An interesting thing is that Ida Bowman Smith's sister Rosalyn Bowman Greenwell lived with the family in 1910 with her two children Spencer and Virginia. When she died in 1945 she was buried right next to her sister and Hyrum Mack Smith.
Macksene told me how in her final childhood years she was taken care of after her parents' deaths by her mother's sister Rosalyn who was helped by Heber J. Grant's plural wives who were neighbors with the Smith family on the same block on A Street. Only Joseph Fielding was an adult when her mother died on 24 September 1918.
Vernon Andrew Rux died 23 November 1981 so my wife and I didn't get a chance to meet him. Macksene told me he was buried in the Joseph F. Smith Family Burial Site on Park Street in Salt Lake City, Utah where her father and mother were also buried and that when she died she would be laid near them. When Macksene died on 8 June 1998 she was placed in the cemetery north of them by her husband.
Hyrum Mack Smith's death is quite unusual. When he was serving as mission president he had an attack of appendicitis. He said at the time that he had lived the Word of Wisdom completing and that the Lord would bless him. He received a priesthood blessing and the bout subsided. A few years later he again had an attack of appendicitis.
Anthon H. Lund recorded in his diary that Hyrum Mack maintained again that the Lord would protect him and he would be cured. His father became worried and asked him to reconsider that the family's personal physician could operate on him immediately. It took several hours to convince him but finally he did it for his father's sake. Peritonitis had set in. When the surgeon opened him up he died on the table from the infection on 23 January 1918.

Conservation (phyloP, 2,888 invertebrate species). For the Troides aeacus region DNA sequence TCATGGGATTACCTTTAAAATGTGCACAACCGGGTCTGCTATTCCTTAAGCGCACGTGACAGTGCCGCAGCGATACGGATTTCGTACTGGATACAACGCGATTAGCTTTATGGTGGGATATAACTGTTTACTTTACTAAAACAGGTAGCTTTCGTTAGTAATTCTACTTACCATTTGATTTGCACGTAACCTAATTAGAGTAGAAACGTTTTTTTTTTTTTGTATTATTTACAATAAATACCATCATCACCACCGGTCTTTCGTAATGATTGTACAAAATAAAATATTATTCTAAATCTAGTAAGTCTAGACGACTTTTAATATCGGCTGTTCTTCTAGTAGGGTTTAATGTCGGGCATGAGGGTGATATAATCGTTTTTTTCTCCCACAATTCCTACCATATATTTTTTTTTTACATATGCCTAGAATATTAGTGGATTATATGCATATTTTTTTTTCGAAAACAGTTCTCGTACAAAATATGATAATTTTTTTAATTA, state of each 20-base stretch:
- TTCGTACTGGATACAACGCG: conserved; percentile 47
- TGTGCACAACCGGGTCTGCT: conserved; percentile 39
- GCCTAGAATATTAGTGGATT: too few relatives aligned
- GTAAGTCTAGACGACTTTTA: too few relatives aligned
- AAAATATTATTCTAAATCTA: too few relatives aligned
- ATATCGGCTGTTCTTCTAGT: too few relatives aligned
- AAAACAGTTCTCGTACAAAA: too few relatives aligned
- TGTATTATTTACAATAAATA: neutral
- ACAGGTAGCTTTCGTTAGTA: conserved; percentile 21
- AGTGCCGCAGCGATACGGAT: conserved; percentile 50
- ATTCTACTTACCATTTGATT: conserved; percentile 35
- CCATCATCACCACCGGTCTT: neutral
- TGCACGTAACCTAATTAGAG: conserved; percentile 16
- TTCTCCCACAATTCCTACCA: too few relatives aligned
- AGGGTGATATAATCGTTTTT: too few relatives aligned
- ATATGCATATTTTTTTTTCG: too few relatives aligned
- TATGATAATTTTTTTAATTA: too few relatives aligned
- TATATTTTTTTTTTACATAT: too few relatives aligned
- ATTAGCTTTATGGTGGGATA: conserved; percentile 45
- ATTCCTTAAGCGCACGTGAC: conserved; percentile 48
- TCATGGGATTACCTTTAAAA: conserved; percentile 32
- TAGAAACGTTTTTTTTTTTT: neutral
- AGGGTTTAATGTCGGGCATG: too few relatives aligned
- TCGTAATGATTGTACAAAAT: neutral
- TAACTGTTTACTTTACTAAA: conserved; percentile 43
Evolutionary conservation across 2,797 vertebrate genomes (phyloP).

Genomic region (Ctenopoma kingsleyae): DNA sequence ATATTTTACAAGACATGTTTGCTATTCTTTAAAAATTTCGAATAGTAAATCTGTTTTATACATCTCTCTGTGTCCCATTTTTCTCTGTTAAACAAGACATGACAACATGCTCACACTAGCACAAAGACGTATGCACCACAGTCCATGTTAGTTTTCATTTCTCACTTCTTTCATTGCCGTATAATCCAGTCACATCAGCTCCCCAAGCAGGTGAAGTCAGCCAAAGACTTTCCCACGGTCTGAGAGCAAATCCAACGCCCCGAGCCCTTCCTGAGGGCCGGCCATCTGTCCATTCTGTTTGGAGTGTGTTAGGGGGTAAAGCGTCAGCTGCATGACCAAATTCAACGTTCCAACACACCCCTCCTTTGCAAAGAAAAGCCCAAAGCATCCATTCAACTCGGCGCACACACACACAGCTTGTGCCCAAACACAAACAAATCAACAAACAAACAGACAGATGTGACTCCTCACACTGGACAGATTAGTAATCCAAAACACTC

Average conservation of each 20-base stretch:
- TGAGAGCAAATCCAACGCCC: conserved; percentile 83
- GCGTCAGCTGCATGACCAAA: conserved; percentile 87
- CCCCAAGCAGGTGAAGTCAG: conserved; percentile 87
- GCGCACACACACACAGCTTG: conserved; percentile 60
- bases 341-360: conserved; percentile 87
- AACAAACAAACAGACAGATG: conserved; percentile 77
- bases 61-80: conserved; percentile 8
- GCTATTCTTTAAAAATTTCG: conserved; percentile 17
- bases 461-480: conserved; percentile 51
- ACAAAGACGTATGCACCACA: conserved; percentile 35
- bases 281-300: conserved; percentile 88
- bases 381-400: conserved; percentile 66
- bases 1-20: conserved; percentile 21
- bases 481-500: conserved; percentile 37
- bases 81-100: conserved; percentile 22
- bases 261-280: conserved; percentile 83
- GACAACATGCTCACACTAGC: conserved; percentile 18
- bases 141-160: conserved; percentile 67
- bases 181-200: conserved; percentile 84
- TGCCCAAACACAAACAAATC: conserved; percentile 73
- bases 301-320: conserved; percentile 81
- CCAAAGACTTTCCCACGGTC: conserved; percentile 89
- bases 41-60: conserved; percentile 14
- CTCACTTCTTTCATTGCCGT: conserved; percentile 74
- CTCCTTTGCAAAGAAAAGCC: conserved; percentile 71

Lund goes on to say that many general authorities expressed the opinion that Hyrum was taken early because he was needed in the Spirit World to work among the youth and that they said that mainly to try to soften the loss for President Smith. Lund rose to his feet and said Hyrum was taken young because he didn't use wisdom and that we need to use wisdom in our lives. President Joseph F. Smith shook his head in agreement.
Grandpa Bill records a tribute published about his after his death in the Deseret News: "A great sorrow comes to this community, the Church as well as the State, in the death of Hyrum M. Smith, eldest son of President Joseph F. Smith, and himself an Apostle in the Church of Jesus Christ of Latter-day Saints. He was known and beloved throughout the length and breadth of the intermountain country, every part of which he has traversed as an earnest, vigorous, sincere and impressive preacher of righteousness, the uncompromising opponent of evil, a stalwart, worthy native son of Utah, and a patriotic citizen through and through. Few men have lived a purer life, few have so stoutly resisted from boyhood up the blandishments of the world that tempt from the path of rectitude, few could go to face their account with so little to regret or wish otherwise. And yet, to those who knew this excellent man, it would seem that few could be so ill-spared at this time, because there are so few to take his place. His loss will be most keenly felt, and he will be truly mourned.